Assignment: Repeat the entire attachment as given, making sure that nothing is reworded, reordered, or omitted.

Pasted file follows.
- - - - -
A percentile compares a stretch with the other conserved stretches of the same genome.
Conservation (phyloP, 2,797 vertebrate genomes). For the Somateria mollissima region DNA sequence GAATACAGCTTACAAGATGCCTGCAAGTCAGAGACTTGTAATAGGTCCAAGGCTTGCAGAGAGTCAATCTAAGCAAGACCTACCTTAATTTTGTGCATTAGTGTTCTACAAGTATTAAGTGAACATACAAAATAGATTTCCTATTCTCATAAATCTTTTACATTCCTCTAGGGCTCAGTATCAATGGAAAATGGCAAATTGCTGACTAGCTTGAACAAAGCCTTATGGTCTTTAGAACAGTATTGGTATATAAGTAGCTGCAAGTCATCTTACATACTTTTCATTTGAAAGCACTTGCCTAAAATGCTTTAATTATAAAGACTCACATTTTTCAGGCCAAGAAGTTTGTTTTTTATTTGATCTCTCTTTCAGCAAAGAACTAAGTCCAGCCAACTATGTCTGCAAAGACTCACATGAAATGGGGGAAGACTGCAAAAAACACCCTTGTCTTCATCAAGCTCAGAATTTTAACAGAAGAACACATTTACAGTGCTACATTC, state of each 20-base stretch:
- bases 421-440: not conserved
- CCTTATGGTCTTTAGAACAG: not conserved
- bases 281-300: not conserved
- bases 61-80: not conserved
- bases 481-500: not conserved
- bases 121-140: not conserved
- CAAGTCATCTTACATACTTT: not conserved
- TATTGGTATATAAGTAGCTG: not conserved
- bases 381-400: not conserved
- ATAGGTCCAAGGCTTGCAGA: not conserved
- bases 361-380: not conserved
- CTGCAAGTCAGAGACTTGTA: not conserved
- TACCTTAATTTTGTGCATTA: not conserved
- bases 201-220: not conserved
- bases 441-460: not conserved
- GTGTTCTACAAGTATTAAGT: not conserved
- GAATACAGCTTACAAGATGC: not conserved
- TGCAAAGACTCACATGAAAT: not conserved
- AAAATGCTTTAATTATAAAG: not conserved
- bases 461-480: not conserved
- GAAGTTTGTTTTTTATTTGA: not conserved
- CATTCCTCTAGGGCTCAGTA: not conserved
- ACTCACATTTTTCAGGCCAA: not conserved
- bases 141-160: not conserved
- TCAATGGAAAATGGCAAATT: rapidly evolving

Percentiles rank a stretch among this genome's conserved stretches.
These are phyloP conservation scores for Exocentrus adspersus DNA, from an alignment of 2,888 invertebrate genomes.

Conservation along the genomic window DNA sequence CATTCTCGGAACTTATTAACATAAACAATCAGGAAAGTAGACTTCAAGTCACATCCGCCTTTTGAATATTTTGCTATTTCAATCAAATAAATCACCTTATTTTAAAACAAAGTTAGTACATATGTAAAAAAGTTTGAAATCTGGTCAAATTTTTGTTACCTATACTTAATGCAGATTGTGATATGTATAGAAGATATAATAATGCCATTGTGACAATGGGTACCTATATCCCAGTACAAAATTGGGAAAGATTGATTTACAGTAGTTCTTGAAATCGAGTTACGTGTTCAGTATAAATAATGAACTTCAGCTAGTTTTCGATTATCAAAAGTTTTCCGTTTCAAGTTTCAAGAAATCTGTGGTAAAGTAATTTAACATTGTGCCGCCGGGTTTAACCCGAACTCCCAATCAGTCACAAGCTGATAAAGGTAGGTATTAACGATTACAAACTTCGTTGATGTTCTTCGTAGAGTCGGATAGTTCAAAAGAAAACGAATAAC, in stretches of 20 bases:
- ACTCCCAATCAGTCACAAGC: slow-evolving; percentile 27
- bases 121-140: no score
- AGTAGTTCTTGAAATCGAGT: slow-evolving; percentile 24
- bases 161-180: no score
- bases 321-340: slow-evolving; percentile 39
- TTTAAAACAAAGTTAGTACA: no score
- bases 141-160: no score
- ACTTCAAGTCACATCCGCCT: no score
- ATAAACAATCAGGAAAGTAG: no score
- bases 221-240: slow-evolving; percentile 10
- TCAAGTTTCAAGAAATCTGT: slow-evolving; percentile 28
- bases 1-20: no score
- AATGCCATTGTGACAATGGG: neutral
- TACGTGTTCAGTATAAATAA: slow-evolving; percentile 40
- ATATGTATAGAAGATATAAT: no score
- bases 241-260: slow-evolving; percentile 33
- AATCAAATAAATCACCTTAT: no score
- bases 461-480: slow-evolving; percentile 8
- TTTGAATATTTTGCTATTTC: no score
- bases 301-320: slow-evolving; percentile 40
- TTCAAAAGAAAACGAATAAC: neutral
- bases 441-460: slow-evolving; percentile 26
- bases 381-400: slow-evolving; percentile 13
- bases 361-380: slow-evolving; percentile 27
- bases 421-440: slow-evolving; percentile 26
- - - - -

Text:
A percentile compares a stretch with the other conserved stretches of the same genome.
Conservation (phyloP, 2,797 vertebrate genomes). For the Somateria mollissima region DNA sequence GAATACAGCTTACAAGATGCCTGCAAGTCAGAGACTTGTAATAGGTCCAAGGCTTGCAGAGAGTCAATCTAAGCAAGACCTACCTTAATTTTGTGCATTAGTGTTCTACAAGTATTAAGTGAACATACAAAATAGATTTCCTATTCTCATAAATCTTTTACATTCCTCTAGGGCTCAGTATCAATGGAAAATGGCAAATTGCTGACTAGCTTGAACAAAGCCTTATGGTCTTTAGAACAGTATTGGTATATAAGTAGCTGCAAGTCATCTTACATACTTTTCATTTGAAAGCACTTGCCTAAAATGCTTTAATTATAAAGACTCACATTTTTCAGGCCAAGAAGTTTGTTTTTTATTTGATCTCTCTTTCAGCAAAGAACTAAGTCCAGCCAACTATGTCTGCAAAGACTCACATGAAATGGGGGAAGACTGCAAAAAACACCCTTGTCTTCATCAAGCTCAGAATTTTAACAGAAGAACACATTTACAGTGCTACATTC, state of each 20-base stretch:
- bases 421-440: not conserved
- CCTTATGGTCTTTAGAACAG: not conserved
- bases 281-300: not conserved
- bases 61-80: not conserved
- bases 481-500: not conserved
- bases 121-140: not conserved
- CAAGTCATCTTACATACTTT: not conserved
- TATTGGTATATAAGTAGCTG: not conserved
- bases 381-400: not conserved
- ATAGGTCCAAGGCTTGCAGA: not conserved
- bases 361-380: not conserved
- CTGCAAGTCAGAGACTTGTA: not conserved
- TACCTTAATTTTGTGCATTA: not conserved
- bases 201-220: not conserved
- bases 441-460: not conserved
- GTGTTCTACAAGTATTAAGT: not conserved
- GAATACAGCTTACAAGATGC: not conserved
- TGCAAAGACTCACATGAAAT: not conserved
- AAAATGCTTTAATTATAAAG: not conserved
- bases 461-480: not conserved
- GAAGTTTGTTTTTTATTTGA: not conserved
- CATTCCTCTAGGGCTCAGTA: not conserved
- ACTCACATTTTTCAGGCCAA: not conserved
- bases 141-160: not conserved
- TCAATGGAAAATGGCAAATT: rapidly evolving

Percentiles rank a stretch among this genome's conserved stretches.
These are phyloP conservation scores for Exocentrus adspersus DNA, from an alignment of 2,888 invertebrate genomes.

Conservation along the genomic window DNA sequence CATTCTCGGAACTTATTAACATAAACAATCAGGAAAGTAGACTTCAAGTCACATCCGCCTTTTGAATATTTTGCTATTTCAATCAAATAAATCACCTTATTTTAAAACAAAGTTAGTACATATGTAAAAAAGTTTGAAATCTGGTCAAATTTTTGTTACCTATACTTAATGCAGATTGTGATATGTATAGAAGATATAATAATGCCATTGTGACAATGGGTACCTATATCCCAGTACAAAATTGGGAAAGATTGATTTACAGTAGTTCTTGAAATCGAGTTACGTGTTCAGTATAAATAATGAACTTCAGCTAGTTTTCGATTATCAAAAGTTTTCCGTTTCAAGTTTCAAGAAATCTGTGGTAAAGTAATTTAACATTGTGCCGCCGGGTTTAACCCGAACTCCCAATCAGTCACAAGCTGATAAAGGTAGGTATTAACGATTACAAACTTCGTTGATGTTCTTCGTAGAGTCGGATAGTTCAAAAGAAAACGAATAAC, in stretches of 20 bases:
- ACTCCCAATCAGTCACAAGC: slow-evolving; percentile 27
- bases 121-140: no score
- AGTAGTTCTTGAAATCGAGT: slow-evolving; percentile 24
- bases 161-180: no score
- bases 321-340: slow-evolving; percentile 39
- TTTAAAACAAAGTTAGTACA: no score
- bases 141-160: no score
- ACTTCAAGTCACATCCGCCT: no score
- ATAAACAATCAGGAAAGTAG: no score
- bases 221-240: slow-evolving; percentile 10
- TCAAGTTTCAAGAAATCTGT: slow-evolving; percentile 28
- bases 1-20: no score
- AATGCCATTGTGACAATGGG: neutral
- TACGTGTTCAGTATAAATAA: slow-evolving; percentile 40
- ATATGTATAGAAGATATAAT: no score
- bases 241-260: slow-evolving; percentile 33
- AATCAAATAAATCACCTTAT: no score
- bases 461-480: slow-evolving; percentile 8
- TTTGAATATTTTGCTATTTC: no score
- bases 301-320: slow-evolving; percentile 40
- TTCAAAAGAAAACGAATAAC: neutral
- bases 441-460: slow-evolving; percentile 26
- bases 381-400: slow-evolving; percentile 13
- bases 361-380: slow-evolving; percentile 27
- bases 421-440: slow-evolving; percentile 26